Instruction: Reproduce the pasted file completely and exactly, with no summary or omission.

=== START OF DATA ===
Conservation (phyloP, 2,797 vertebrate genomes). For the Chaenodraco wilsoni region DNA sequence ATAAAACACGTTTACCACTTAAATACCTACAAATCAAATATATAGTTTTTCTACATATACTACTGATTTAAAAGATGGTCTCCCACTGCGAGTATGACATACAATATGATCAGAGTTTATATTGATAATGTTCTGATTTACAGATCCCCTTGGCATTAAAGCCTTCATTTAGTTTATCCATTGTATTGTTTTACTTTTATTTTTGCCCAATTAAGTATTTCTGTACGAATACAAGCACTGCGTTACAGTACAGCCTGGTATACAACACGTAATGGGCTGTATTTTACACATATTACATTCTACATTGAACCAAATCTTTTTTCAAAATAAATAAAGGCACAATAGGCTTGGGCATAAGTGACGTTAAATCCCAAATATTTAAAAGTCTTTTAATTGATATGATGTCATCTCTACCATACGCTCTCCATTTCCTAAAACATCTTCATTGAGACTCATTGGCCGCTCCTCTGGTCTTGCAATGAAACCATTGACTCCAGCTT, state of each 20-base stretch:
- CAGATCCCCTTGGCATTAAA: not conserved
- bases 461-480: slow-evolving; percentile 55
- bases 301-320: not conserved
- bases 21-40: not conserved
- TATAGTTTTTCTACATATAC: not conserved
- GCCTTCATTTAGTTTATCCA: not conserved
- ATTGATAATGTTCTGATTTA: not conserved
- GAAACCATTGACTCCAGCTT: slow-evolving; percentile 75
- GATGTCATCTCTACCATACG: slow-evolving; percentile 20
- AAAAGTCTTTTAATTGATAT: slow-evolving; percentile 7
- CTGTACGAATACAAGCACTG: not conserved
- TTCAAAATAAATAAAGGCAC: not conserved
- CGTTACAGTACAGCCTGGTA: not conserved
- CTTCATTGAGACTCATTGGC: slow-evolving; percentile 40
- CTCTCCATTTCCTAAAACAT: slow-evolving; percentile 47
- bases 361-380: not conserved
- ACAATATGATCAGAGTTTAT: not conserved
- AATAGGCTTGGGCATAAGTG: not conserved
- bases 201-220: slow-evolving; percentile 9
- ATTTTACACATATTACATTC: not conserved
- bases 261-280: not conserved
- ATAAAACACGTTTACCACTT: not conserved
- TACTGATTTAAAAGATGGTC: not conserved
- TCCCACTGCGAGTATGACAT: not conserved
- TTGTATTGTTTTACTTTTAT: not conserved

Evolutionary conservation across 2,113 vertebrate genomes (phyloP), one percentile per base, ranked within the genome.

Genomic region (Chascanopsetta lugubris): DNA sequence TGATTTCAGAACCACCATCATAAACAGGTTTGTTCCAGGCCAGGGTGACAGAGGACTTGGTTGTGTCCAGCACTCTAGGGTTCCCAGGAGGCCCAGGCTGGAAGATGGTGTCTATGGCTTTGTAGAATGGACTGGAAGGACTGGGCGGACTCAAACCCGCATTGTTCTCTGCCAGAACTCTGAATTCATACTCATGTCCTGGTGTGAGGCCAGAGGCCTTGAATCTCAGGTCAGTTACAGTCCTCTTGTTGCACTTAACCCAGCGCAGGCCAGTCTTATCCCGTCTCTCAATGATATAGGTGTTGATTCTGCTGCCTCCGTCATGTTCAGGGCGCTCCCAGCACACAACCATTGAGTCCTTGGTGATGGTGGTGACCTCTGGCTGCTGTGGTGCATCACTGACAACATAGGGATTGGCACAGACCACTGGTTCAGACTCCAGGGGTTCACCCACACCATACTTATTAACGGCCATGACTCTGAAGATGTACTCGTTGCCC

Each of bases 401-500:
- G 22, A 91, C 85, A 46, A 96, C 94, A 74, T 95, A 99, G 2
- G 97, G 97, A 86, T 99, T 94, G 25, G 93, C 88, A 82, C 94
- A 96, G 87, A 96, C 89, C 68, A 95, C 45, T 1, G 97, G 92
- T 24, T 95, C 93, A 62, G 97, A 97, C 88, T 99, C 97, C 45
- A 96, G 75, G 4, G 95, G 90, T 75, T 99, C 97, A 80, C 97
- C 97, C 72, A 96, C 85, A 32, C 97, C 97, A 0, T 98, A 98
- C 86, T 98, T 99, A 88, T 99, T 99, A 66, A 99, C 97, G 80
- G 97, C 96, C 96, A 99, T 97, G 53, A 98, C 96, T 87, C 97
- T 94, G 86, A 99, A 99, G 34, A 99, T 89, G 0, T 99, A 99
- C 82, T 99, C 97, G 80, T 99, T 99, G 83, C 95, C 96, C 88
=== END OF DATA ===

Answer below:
Conservation (phyloP, 2,797 vertebrate genomes). For the Chaenodraco wilsoni region DNA sequence ATAAAACACGTTTACCACTTAAATACCTACAAATCAAATATATAGTTTTTCTACATATACTACTGATTTAAAAGATGGTCTCCCACTGCGAGTATGACATACAATATGATCAGAGTTTATATTGATAATGTTCTGATTTACAGATCCCCTTGGCATTAAAGCCTTCATTTAGTTTATCCATTGTATTGTTTTACTTTTATTTTTGCCCAATTAAGTATTTCTGTACGAATACAAGCACTGCGTTACAGTACAGCCTGGTATACAACACGTAATGGGCTGTATTTTACACATATTACATTCTACATTGAACCAAATCTTTTTTCAAAATAAATAAAGGCACAATAGGCTTGGGCATAAGTGACGTTAAATCCCAAATATTTAAAAGTCTTTTAATTGATATGATGTCATCTCTACCATACGCTCTCCATTTCCTAAAACATCTTCATTGAGACTCATTGGCCGCTCCTCTGGTCTTGCAATGAAACCATTGACTCCAGCTT, state of each 20-base stretch:
- CAGATCCCCTTGGCATTAAA: not conserved
- bases 461-480: slow-evolving; percentile 55
- bases 301-320: not conserved
- bases 21-40: not conserved
- TATAGTTTTTCTACATATAC: not conserved
- GCCTTCATTTAGTTTATCCA: not conserved
- ATTGATAATGTTCTGATTTA: not conserved
- GAAACCATTGACTCCAGCTT: slow-evolving; percentile 75
- GATGTCATCTCTACCATACG: slow-evolving; percentile 20
- AAAAGTCTTTTAATTGATAT: slow-evolving; percentile 7
- CTGTACGAATACAAGCACTG: not conserved
- TTCAAAATAAATAAAGGCAC: not conserved
- CGTTACAGTACAGCCTGGTA: not conserved
- CTTCATTGAGACTCATTGGC: slow-evolving; percentile 40
- CTCTCCATTTCCTAAAACAT: slow-evolving; percentile 47
- bases 361-380: not conserved
- ACAATATGATCAGAGTTTAT: not conserved
- AATAGGCTTGGGCATAAGTG: not conserved
- bases 201-220: slow-evolving; percentile 9
- ATTTTACACATATTACATTC: not conserved
- bases 261-280: not conserved
- ATAAAACACGTTTACCACTT: not conserved
- TACTGATTTAAAAGATGGTC: not conserved
- TCCCACTGCGAGTATGACAT: not conserved
- TTGTATTGTTTTACTTTTAT: not conserved

Evolutionary conservation across 2,113 vertebrate genomes (phyloP), one percentile per base, ranked within the genome.

Genomic region (Chascanopsetta lugubris): DNA sequence TGATTTCAGAACCACCATCATAAACAGGTTTGTTCCAGGCCAGGGTGACAGAGGACTTGGTTGTGTCCAGCACTCTAGGGTTCCCAGGAGGCCCAGGCTGGAAGATGGTGTCTATGGCTTTGTAGAATGGACTGGAAGGACTGGGCGGACTCAAACCCGCATTGTTCTCTGCCAGAACTCTGAATTCATACTCATGTCCTGGTGTGAGGCCAGAGGCCTTGAATCTCAGGTCAGTTACAGTCCTCTTGTTGCACTTAACCCAGCGCAGGCCAGTCTTATCCCGTCTCTCAATGATATAGGTGTTGATTCTGCTGCCTCCGTCATGTTCAGGGCGCTCCCAGCACACAACCATTGAGTCCTTGGTGATGGTGGTGACCTCTGGCTGCTGTGGTGCATCACTGACAACATAGGGATTGGCACAGACCACTGGTTCAGACTCCAGGGGTTCACCCACACCATACTTATTAACGGCCATGACTCTGAAGATGTACTCGTTGCCC

Each of bases 401-500:
- G 22, A 91, C 85, A 46, A 96, C 94, A 74, T 95, A 99, G 2
- G 97, G 97, A 86, T 99, T 94, G 25, G 93, C 88, A 82, C 94
- A 96, G 87, A 96, C 89, C 68, A 95, C 45, T 1, G 97, G 92
- T 24, T 95, C 93, A 62, G 97, A 97, C 88, T 99, C 97, C 45
- A 96, G 75, G 4, G 95, G 90, T 75, T 99, C 97, A 80, C 97
- C 97, C 72, A 96, C 85, A 32, C 97, C 97, A 0, T 98, A 98
- C 86, T 98, T 99, A 88, T 99, T 99, A 66, A 99, C 97, G 80
- G 97, C 96, C 96, A 99, T 97, G 53, A 98, C 96, T 87, C 97
- T 94, G 86, A 99, A 99, G 34, A 99, T 89, G 0, T 99, A 99
- C 82, T 99, C 97, G 80, T 99, T 99, G 83, C 95, C 96, C 88